The Salk Institute for Biological Studies has received its largest-ever grant, $42 million to establish a research center for decoding common genetic factors among chronic human diseases.
The funds were awarded by the Leona M. and Harry B. Helmsley Charitable Trust, named after the deceased New York hotel and commercial real estate tycoons.
Leona Helmsley gained notoriety even after her death for leaving $12 million of her multi-billion dollar trust to her Maltese dog named Trouble. The courts reduced that amount to $2 million before Trouble died in 2010.
The Helmsley Center for Genomic Medicine will support research in various disciplines that could lead to new treatment for cancer, diabetes and Alzheimer's disease, according to the Salk Institute.
"It will provide vital funding to enable our scientists to pursue the kinds of transformative scientific discoveries and advancements that will have worldwide impact on people's health for generations to come," said Salk President William Brody. "With its scale and unique focus on supporting vitally important basic scientific research, the Helmsley Charitable Trust stands among philanthropy's vanguard in promoting innovative cross-disciplinary initiatives such as this one."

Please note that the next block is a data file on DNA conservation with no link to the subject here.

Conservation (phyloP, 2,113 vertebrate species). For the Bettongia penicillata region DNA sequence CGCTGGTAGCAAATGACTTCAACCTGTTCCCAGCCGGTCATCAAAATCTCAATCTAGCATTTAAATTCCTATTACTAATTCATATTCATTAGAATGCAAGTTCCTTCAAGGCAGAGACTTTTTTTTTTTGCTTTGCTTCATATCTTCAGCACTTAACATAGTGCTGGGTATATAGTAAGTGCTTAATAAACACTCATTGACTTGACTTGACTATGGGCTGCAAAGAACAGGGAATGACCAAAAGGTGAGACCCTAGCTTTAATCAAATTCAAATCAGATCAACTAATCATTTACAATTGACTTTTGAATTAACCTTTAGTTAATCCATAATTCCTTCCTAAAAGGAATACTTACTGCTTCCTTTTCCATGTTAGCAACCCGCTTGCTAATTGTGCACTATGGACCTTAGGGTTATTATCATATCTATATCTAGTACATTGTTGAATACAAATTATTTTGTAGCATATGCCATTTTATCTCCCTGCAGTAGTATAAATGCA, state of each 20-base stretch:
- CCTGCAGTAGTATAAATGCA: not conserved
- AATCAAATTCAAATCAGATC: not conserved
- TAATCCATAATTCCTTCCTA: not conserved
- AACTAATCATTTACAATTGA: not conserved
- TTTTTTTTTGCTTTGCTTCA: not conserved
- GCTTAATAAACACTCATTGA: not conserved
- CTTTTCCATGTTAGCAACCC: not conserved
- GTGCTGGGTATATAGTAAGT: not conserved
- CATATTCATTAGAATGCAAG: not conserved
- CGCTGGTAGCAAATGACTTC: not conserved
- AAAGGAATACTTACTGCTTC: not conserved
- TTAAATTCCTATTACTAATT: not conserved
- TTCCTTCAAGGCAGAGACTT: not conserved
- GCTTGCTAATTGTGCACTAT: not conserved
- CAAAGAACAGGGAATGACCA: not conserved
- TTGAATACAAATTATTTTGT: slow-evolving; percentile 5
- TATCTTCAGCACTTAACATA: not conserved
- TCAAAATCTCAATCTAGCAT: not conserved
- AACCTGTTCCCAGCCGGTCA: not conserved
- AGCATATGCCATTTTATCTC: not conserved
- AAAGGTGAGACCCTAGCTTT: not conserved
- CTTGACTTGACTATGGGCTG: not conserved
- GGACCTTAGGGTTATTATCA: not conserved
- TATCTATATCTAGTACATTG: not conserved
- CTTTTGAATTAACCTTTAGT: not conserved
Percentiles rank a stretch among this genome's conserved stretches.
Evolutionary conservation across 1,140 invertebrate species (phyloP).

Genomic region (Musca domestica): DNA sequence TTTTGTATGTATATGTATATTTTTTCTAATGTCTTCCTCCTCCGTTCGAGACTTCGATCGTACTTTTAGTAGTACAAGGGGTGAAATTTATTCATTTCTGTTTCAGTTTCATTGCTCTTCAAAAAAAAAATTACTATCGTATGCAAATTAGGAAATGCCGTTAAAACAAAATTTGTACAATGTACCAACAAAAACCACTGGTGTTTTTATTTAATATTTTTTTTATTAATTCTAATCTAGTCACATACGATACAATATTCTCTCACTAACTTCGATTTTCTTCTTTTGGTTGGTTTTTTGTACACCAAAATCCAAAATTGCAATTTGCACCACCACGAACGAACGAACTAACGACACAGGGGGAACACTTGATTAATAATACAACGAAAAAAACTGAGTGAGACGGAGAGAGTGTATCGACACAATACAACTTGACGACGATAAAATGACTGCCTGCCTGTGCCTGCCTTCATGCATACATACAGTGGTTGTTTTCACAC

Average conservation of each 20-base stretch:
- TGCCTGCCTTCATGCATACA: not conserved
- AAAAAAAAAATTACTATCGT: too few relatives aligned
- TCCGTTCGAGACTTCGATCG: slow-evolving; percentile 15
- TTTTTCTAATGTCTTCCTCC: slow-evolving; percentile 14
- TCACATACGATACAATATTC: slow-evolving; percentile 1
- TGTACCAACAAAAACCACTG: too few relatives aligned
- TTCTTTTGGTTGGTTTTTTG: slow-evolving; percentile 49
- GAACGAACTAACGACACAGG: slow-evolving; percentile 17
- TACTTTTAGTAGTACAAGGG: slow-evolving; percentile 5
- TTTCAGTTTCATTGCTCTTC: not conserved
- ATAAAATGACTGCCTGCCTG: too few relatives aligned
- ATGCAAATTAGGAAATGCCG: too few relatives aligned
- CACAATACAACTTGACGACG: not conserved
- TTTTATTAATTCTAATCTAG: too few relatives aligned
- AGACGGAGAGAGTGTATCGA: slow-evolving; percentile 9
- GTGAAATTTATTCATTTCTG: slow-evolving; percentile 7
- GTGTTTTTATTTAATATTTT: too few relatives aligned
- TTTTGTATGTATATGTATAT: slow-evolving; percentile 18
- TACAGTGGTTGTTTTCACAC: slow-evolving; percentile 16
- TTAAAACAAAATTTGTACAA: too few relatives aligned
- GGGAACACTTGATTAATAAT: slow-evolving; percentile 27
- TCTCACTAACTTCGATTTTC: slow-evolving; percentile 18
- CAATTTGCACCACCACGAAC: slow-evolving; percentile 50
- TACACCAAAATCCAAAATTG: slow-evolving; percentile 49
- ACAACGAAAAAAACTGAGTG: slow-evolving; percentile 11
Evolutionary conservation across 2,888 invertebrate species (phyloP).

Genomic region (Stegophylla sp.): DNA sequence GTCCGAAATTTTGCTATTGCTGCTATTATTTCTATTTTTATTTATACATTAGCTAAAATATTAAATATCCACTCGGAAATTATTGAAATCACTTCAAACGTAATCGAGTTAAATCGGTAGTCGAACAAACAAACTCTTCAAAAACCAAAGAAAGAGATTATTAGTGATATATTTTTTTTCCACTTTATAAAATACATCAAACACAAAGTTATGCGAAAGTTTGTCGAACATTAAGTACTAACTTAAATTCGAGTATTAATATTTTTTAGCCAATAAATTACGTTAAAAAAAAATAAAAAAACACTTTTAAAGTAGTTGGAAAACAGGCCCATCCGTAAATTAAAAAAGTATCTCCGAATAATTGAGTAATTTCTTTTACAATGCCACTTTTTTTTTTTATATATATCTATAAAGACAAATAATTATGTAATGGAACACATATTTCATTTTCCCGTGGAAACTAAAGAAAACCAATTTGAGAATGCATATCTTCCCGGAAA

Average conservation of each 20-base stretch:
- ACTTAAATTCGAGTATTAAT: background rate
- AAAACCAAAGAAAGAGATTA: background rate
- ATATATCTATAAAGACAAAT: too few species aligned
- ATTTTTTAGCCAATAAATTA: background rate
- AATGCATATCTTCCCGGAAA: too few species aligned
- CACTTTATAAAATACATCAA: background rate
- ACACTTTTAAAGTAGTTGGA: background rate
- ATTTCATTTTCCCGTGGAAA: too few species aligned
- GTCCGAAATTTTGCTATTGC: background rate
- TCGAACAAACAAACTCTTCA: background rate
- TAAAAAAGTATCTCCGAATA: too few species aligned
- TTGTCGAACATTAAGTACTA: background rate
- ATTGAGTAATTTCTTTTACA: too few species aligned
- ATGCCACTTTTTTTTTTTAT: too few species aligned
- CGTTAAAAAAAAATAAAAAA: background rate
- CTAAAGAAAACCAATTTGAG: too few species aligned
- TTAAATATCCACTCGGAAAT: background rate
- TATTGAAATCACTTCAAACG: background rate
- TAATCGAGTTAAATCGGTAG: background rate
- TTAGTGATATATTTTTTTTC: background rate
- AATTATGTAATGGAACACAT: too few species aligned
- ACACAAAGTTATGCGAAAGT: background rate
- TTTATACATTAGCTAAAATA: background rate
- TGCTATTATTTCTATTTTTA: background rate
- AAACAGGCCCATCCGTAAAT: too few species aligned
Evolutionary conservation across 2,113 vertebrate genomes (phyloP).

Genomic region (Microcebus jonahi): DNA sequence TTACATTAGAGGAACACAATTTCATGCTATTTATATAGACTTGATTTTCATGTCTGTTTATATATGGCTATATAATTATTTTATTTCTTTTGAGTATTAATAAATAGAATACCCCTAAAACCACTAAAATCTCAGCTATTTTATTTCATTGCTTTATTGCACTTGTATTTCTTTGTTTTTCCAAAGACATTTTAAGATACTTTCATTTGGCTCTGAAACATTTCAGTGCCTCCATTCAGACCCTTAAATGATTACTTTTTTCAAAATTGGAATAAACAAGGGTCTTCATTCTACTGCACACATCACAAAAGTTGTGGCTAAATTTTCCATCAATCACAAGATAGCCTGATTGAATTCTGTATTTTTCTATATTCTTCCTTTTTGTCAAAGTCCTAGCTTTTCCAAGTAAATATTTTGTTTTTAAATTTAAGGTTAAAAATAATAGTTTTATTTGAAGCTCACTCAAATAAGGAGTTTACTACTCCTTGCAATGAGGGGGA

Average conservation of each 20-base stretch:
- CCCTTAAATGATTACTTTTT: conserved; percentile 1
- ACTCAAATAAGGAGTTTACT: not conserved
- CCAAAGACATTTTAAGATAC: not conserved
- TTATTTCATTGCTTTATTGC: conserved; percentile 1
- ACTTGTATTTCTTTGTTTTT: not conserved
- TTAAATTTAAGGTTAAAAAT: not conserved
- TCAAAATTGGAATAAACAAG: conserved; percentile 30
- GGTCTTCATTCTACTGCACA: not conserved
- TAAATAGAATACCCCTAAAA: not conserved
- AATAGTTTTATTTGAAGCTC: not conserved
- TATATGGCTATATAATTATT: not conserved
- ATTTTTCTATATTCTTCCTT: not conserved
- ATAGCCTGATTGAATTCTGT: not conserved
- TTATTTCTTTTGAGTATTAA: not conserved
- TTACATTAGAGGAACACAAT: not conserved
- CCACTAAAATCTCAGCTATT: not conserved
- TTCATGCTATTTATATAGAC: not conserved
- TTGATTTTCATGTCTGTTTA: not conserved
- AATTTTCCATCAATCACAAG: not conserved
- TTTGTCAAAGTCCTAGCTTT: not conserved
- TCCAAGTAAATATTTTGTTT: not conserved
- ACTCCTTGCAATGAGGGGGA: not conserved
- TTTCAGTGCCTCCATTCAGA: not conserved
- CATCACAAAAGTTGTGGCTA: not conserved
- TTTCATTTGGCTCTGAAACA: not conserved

Researchers who specialize in stem cell biology, endocrinology, cancer biology, metabolism, neurobiology, developmental biology, inflammation, and gene therapy will work at the center to learn about the molecular and genetic mechanisms that go awry in chronic disease.
The Helmsley Trust, with $4 billion in assets, has given away around $800 million since 2008 for health research, ending poverty, education, conservation and support of Israel.
Trustee John Codey said the trust decided to establish the center at Salk because of the institute's long track record of ground-breaking discoveries and the growing need to address chronic diseases.
"Millions of people suffer from chronic illnesses, and these diseases are placing an unsustainable burden on our healthcare system," Codey said. "The Helmsley Center for Genomic Medicine will help to address this by serving as an incubator for tomorrow's clinical treatments and cures."
Salk scientist Inder Verma said the center will include state-of-the-art technology and foster collaboration that would not be possible at individual laboratories.
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